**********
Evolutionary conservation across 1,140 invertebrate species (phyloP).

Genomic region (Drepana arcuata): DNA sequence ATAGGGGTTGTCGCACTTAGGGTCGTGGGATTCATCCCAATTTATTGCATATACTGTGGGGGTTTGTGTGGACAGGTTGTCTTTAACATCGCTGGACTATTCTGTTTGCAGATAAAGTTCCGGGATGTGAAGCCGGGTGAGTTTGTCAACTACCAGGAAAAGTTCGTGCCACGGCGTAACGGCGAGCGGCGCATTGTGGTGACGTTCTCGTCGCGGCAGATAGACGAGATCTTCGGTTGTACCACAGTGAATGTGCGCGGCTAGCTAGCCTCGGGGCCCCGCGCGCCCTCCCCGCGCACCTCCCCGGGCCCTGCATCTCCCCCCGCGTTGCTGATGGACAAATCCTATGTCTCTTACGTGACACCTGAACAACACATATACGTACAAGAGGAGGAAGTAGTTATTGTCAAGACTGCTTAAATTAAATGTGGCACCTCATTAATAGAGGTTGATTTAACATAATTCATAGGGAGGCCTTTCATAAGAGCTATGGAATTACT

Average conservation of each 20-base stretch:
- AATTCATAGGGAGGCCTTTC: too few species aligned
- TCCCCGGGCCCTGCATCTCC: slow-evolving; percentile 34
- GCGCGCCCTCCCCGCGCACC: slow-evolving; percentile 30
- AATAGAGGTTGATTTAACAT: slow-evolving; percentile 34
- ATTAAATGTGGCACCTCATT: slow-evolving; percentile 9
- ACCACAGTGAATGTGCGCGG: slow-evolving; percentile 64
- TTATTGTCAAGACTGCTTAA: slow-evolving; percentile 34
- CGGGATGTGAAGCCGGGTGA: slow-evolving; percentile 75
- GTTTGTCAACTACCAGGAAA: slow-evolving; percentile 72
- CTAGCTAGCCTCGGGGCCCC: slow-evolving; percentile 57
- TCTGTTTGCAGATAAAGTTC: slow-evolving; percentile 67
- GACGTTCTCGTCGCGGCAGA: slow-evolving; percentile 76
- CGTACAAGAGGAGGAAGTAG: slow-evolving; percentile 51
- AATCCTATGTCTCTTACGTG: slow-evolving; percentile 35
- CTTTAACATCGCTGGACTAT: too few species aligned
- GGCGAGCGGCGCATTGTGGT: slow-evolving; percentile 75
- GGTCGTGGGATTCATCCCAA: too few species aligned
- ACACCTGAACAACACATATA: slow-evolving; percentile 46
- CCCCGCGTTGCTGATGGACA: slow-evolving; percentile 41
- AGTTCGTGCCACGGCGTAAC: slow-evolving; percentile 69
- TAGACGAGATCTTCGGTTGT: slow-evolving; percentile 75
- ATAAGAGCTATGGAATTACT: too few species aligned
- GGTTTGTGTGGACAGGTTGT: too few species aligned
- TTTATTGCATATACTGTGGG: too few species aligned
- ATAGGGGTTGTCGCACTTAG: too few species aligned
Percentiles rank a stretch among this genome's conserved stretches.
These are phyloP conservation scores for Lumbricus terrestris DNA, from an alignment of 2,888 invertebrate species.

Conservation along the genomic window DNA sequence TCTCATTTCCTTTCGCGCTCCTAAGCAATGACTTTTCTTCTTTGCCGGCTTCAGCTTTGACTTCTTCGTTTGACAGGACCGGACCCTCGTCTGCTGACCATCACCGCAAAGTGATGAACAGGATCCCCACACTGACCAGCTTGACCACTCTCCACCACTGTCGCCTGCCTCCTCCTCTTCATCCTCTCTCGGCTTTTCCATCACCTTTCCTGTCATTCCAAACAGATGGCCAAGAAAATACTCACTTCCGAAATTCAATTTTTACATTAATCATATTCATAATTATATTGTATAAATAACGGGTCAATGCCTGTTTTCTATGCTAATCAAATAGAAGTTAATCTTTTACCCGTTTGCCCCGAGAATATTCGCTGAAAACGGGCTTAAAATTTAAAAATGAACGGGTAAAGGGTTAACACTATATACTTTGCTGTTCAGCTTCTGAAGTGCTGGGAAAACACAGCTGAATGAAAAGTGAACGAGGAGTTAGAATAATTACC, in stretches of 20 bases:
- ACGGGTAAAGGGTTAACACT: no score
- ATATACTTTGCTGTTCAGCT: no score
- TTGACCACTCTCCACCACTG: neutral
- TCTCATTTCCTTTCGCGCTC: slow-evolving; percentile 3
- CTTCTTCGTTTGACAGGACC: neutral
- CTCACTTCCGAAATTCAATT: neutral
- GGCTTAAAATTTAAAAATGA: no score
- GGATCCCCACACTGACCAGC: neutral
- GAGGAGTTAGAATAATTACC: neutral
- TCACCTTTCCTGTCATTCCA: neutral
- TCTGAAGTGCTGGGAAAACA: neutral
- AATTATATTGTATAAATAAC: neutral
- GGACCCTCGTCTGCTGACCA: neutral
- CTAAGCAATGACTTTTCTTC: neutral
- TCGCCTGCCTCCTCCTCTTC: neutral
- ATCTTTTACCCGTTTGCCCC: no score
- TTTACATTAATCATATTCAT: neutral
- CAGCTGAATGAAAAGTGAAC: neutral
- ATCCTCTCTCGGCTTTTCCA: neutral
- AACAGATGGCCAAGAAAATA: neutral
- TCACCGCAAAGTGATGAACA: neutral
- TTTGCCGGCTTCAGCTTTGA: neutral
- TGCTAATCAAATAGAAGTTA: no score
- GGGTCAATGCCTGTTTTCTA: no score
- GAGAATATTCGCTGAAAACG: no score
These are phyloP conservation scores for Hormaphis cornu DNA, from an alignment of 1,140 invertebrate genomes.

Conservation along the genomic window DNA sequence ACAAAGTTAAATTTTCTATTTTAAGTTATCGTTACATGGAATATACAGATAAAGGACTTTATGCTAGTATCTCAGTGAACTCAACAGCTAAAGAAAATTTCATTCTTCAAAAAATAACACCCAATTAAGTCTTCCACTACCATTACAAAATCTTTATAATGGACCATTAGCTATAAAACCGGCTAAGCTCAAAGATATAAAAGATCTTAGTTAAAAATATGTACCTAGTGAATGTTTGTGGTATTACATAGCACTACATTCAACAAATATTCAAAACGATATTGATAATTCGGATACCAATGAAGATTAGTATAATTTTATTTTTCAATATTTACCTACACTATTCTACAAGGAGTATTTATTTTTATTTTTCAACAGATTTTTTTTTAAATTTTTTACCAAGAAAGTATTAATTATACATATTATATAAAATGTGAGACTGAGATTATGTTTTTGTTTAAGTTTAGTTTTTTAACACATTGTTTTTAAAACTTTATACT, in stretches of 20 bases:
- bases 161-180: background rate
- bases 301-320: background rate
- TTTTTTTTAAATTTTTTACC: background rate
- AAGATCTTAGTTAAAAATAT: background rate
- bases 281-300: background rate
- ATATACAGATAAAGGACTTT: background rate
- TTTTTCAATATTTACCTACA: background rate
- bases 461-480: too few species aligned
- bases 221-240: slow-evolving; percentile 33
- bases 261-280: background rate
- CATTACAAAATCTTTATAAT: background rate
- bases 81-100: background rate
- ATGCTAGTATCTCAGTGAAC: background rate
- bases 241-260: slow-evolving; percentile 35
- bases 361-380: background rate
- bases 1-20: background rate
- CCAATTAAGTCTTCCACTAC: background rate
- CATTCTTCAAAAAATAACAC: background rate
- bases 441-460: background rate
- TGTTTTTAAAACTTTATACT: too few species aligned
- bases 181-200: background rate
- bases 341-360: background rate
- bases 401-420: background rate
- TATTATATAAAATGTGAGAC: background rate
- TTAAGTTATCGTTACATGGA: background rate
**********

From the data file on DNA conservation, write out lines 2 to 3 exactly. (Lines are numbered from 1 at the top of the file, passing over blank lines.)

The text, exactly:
Genomic region (Drepana arcuata): DNA sequence ATAGGGGTTGTCGCACTTAGGGTCGTGGGATTCATCCCAATTTATTGCATATACTGTGGGGGTTTGTGTGGACAGGTTGTCTTTAACATCGCTGGACTATTCTGTTTGCAGATAAAGTTCCGGGATGTGAAGCCGGGTGAGTTTGTCAACTACCAGGAAAAGTTCGTGCCACGGCGTAACGGCGAGCGGCGCATTGTGGTGACGTTCTCGTCGCGGCAGATAGACGAGATCTTCGGTTGTACCACAGTGAATGTGCGCGGCTAGCTAGCCTCGGGGCCCCGCGCGCCCTCCCCGCGCACCTCCCCGGGCCCTGCATCTCCCCCCGCGTTGCTGATGGACAAATCCTATGTCTCTTACGTGACACCTGAACAACACATATACGTACAAGAGGAGGAAGTAGTTATTGTCAAGACTGCTTAAATTAAATGTGGCACCTCATTAATAGAGGTTGATTTAACATAATTCATAGGGAGGCCTTTCATAAGAGCTATGGAATTACT

Average conservation of each 20-base stretch: